Studying Chinese V – Chinese Characters

Studying Chinese V – Chinese Characters


Most people think that the most difficult part in learning Chinese is the writing. Chinese characters look very complicated at the first glance, especially for those who start learning Chinese on their own, and try to memorize random characters. Of course, that’s the hardest way to do that. But you will realize that once you have figured out the system behind the Chinese characters you’ll find it so much easier to memorize them.

First Chinese Writing Experience


Chinese is a quite logical language. If you’re interested in reading and writing Chinese characters, the easiest way is to start with the numbers 1-10. They are very simple to write, quite useful to know:

One     Two     Three   Four     Five     Six       Seven  Eight    Nine    Ten

一        二        三        四        五        六        七        八        九        十

This is it! Now you know these characters, you actually know how to read and write all the numbers through 100. The reason is that Chinese counting follows a very simple pattern:

10        =          10        +          1          =          十一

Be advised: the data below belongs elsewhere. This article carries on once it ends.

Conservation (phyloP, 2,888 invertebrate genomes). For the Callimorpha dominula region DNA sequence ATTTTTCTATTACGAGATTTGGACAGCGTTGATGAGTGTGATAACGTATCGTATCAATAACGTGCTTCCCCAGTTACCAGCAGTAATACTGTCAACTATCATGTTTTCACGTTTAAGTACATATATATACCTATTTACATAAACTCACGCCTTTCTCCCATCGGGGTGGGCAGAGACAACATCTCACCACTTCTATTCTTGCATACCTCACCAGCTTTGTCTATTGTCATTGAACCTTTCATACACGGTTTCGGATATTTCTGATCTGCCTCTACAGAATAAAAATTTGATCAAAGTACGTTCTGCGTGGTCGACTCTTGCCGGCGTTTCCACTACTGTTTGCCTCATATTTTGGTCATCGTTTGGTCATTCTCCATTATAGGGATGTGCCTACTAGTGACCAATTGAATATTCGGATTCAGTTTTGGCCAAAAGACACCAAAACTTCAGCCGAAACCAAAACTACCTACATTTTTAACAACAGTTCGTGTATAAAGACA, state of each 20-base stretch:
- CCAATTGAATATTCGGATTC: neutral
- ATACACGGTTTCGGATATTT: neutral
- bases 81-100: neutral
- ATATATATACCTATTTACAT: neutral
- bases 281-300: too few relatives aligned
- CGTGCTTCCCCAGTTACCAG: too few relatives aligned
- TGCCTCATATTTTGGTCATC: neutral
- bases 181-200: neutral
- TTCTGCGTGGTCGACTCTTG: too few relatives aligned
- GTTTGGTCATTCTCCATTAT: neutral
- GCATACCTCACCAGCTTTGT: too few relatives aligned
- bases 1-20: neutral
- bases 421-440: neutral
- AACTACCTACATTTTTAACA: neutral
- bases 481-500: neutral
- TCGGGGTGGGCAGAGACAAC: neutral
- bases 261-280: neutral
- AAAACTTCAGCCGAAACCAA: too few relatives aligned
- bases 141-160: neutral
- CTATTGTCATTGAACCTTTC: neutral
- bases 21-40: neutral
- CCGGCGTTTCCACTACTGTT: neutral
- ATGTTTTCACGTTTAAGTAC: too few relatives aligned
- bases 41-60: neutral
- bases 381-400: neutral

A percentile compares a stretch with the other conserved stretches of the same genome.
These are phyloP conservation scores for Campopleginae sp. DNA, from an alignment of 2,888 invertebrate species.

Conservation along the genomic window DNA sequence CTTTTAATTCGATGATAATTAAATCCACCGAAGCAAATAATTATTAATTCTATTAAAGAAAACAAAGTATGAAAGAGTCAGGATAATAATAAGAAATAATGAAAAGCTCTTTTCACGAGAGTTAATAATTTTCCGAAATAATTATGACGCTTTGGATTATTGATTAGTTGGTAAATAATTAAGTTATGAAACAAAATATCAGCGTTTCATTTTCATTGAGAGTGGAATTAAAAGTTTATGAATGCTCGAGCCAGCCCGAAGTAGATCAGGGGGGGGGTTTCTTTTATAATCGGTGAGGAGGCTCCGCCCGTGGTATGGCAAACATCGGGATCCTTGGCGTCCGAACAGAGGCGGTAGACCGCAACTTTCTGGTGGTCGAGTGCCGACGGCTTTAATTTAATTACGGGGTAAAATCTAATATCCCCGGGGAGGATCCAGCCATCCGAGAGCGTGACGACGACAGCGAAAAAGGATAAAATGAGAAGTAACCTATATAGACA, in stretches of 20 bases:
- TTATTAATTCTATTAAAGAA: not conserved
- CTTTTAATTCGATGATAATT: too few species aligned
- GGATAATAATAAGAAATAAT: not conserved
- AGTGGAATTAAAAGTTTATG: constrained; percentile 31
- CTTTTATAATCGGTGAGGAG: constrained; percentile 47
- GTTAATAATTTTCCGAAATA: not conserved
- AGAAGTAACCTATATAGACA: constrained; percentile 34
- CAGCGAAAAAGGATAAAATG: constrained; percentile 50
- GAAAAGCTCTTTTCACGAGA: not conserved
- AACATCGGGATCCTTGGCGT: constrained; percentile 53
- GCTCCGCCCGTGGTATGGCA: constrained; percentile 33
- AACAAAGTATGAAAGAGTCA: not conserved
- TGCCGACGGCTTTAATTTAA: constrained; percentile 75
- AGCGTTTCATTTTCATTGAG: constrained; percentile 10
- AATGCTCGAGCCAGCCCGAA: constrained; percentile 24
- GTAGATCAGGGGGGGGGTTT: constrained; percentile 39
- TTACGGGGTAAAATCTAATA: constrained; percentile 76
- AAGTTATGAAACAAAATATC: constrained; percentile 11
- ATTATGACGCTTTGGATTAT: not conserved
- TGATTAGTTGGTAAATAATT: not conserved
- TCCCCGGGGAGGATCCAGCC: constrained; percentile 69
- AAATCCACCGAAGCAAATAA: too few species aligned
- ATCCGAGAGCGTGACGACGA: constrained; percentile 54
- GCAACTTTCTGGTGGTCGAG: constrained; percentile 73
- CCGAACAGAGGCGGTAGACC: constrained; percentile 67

20        =          2          +          10        =          二十

There are so called “radicals” in Chinese language, that defines the character. If you know the basic ones then you could also get the meaning from the characters, even though you don’t know how to spell the word. So Chinese radical is like a graphical component of a Chinese character. This component is often semantic, but could sometimes also be phonetic.

For example the Chinese character for mother consists of two parts.

The left part is the radical 女=”female”. Here the radical is also a semantic component.

The right part is a phonetic component: 马 mǎ = „horse“.

To sum it up, by just checking the left part you know that this character has something to do with a woman and by recognizing the right part you know how to pronounce it. Characters like this are quite easy to remember once you have learned more radicals.

Knowing this helped me a lot to learn Chinese characters. Just yesterday I had a task to call the manager from a company.

The problem was that I’ve never seen this character before and also didn’t know if the manager’s gender. So I checked the name, which says: 张 高娜. So I saw somewhere in the name the female radical 女 and I recognized the phonetic compenent from the family name “长”cháng. The rest of the name was a mystery to me. So picked up the phone, made a call and referred to the manager as „Miss/Manager Chang?“ and it worked out

So the hardest part of learning Chinese is to memorize are the tones, which will be handled in one of our next blogs. Being able to recognize the common radicals helps in the learning and recognition of old and new characters.

You see, learning Chinsese is not that hard. Especially not in one of our language classes